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Is the Internet Search Driving Oil Market? A Revisit through Time-Frequency approaches

Bouoiyour, Jamal and Selmi, Refk (2015): Is the Internet Search Driving Oil Market? A Revisit through Time-Frequency approaches.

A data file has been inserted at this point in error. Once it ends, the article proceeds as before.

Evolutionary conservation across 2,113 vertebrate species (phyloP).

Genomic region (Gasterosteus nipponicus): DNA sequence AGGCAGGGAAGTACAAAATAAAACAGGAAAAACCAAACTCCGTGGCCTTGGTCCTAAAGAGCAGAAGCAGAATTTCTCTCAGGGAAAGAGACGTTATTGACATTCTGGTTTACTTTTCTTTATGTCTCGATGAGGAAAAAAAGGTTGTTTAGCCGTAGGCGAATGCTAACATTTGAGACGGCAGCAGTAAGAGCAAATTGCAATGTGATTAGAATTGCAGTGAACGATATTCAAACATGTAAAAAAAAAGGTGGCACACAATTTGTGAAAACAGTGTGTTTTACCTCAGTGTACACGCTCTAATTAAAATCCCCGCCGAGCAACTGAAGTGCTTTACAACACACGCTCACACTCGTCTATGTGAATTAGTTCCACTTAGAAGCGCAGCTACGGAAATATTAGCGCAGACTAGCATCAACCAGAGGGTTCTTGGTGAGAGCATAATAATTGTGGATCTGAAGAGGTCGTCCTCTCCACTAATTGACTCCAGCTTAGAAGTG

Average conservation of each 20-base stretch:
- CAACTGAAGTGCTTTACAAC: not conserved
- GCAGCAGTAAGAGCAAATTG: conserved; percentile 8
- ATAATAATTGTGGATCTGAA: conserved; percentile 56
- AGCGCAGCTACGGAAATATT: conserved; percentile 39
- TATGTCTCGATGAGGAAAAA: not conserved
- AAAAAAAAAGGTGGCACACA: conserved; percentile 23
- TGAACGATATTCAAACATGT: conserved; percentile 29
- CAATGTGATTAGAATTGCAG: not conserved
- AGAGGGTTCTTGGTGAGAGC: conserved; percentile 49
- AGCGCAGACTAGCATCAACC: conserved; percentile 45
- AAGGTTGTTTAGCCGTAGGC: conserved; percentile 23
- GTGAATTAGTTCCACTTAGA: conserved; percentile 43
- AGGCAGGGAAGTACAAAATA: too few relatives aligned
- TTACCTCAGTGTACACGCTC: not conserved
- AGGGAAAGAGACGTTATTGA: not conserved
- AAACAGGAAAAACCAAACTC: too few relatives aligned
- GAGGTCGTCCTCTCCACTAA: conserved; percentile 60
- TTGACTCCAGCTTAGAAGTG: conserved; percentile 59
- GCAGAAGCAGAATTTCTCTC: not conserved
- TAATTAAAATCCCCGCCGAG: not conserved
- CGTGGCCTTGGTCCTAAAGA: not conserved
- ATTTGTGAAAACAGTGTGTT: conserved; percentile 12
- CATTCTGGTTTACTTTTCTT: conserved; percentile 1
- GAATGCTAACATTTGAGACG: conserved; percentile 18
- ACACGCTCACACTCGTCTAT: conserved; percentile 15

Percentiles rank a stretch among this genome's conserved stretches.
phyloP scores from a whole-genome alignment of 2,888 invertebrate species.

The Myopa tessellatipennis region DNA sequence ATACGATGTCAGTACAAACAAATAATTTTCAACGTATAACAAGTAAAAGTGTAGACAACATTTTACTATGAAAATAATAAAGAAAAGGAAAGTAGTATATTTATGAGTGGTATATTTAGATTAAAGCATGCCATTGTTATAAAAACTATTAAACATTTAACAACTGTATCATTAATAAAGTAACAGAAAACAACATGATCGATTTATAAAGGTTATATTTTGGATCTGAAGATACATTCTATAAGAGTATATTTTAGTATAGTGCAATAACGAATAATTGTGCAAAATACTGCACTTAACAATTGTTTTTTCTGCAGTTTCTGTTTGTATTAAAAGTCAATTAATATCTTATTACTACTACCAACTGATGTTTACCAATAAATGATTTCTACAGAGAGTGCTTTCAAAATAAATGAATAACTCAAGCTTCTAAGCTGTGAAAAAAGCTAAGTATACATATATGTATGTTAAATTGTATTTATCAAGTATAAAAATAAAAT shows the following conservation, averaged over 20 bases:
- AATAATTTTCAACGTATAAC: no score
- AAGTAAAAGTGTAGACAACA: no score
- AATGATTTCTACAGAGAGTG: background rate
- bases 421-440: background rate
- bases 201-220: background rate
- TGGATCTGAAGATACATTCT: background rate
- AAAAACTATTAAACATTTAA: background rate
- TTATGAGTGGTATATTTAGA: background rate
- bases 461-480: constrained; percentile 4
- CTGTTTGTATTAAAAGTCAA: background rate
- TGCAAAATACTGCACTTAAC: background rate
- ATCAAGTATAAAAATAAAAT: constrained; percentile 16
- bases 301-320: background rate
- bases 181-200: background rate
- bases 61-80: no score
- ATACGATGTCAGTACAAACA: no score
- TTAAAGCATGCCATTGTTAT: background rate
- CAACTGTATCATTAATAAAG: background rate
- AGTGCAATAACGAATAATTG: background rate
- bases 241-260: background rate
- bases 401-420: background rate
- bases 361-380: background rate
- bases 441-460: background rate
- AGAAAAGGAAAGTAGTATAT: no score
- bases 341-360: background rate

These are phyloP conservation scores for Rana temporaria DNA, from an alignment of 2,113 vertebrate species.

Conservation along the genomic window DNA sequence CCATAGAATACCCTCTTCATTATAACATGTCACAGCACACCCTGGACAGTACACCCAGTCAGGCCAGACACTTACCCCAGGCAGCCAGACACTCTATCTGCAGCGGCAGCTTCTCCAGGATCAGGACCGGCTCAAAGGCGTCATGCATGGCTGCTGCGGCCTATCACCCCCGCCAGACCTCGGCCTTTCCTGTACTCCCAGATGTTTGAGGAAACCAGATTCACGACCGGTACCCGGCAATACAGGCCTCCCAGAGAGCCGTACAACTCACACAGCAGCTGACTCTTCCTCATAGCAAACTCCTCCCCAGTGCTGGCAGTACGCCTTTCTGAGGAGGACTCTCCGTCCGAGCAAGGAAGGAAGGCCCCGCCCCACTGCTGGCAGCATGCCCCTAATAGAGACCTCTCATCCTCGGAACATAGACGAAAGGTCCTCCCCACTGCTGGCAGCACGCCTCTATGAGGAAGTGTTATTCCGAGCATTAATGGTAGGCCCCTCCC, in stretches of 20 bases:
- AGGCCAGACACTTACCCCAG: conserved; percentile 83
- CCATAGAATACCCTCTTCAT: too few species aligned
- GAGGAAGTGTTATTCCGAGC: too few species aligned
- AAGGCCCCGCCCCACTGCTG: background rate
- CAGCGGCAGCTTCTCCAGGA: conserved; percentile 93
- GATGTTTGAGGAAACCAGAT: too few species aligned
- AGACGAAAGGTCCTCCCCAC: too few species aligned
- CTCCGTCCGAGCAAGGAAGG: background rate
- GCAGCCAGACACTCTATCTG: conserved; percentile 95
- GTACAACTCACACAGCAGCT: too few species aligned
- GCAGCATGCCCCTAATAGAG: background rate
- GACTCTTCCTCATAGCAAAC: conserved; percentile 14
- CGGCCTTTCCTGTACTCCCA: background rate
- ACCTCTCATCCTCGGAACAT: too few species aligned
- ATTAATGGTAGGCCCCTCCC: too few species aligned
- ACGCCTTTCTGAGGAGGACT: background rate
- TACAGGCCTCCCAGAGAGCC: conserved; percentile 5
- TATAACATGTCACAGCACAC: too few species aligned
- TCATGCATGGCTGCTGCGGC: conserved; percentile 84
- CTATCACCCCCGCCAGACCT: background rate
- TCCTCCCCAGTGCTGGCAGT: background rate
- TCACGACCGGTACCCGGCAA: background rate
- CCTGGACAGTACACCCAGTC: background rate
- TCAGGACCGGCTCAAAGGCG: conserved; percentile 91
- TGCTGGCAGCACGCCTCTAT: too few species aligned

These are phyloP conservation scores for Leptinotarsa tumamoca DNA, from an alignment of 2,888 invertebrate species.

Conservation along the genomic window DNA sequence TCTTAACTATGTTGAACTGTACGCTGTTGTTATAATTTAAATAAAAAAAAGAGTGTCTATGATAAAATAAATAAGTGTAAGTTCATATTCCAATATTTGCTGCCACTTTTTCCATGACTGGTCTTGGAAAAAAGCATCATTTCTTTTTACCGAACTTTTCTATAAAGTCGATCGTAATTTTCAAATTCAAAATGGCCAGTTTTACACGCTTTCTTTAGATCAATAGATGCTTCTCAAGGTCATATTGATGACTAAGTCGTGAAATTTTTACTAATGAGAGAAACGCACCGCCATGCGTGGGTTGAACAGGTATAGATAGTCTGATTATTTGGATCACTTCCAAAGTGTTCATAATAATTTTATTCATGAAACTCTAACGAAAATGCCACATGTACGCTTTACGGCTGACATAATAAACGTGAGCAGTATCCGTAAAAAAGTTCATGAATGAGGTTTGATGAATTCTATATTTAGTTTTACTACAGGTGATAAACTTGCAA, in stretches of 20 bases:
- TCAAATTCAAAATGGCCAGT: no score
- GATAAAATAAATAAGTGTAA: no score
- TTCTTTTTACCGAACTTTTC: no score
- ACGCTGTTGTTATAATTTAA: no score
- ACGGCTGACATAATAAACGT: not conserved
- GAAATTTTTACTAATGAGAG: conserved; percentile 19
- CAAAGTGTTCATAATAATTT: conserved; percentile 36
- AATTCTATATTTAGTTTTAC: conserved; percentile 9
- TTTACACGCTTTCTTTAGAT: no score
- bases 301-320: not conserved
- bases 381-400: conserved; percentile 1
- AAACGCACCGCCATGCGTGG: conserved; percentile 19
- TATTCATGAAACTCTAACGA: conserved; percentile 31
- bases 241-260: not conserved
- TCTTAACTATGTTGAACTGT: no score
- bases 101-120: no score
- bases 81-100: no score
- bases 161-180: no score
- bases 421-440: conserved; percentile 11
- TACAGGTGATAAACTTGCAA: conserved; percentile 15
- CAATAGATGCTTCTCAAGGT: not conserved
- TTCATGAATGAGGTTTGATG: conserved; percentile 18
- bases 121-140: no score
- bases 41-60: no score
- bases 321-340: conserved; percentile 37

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The present research seeks to address whether internet search drives oil market. For this purpose, we perform two analyses to empirically gauge the relevance of Google search Index as a measure of investors’ attention. Firstly, we test if extracting public moods oriented to crude oil using web contents, can help to predict crude oil. Secondly, we analyze the informational content of three oil events (OPEC cuts, 2008 global financial crisis and Libya war) in terms of their effects on the behavior of the crude oil. To achieve this goal, we intend to decompose the causality between attention and oil price into different time scales and frequencies using frequency domain causality test and nonlinear causality test-based wavelet. To ascertain the robustness of our results, we replicate the same testing procedure using another attention proxy which is the number of tweets. The paper decisively confirms that there is a short-run relationship between attention and crude oil. In addition, we show that world crude oil responding to oil events display sharp differentiation. If OPEC cuts had short- and medium-run causality and Libya war exhibits a short-term causality, the attention to global financial collapse had a longer time interval and a wider scale of influence. The first finding implies that internet search is a very practical way to compute investors’ attention that can help in predicting short-run fluctuations in the oil market. For the second outcome, different shock origins and distinct properties of oil events may be advanced as possible element of explanation that may exhibit different effects on crude oil.

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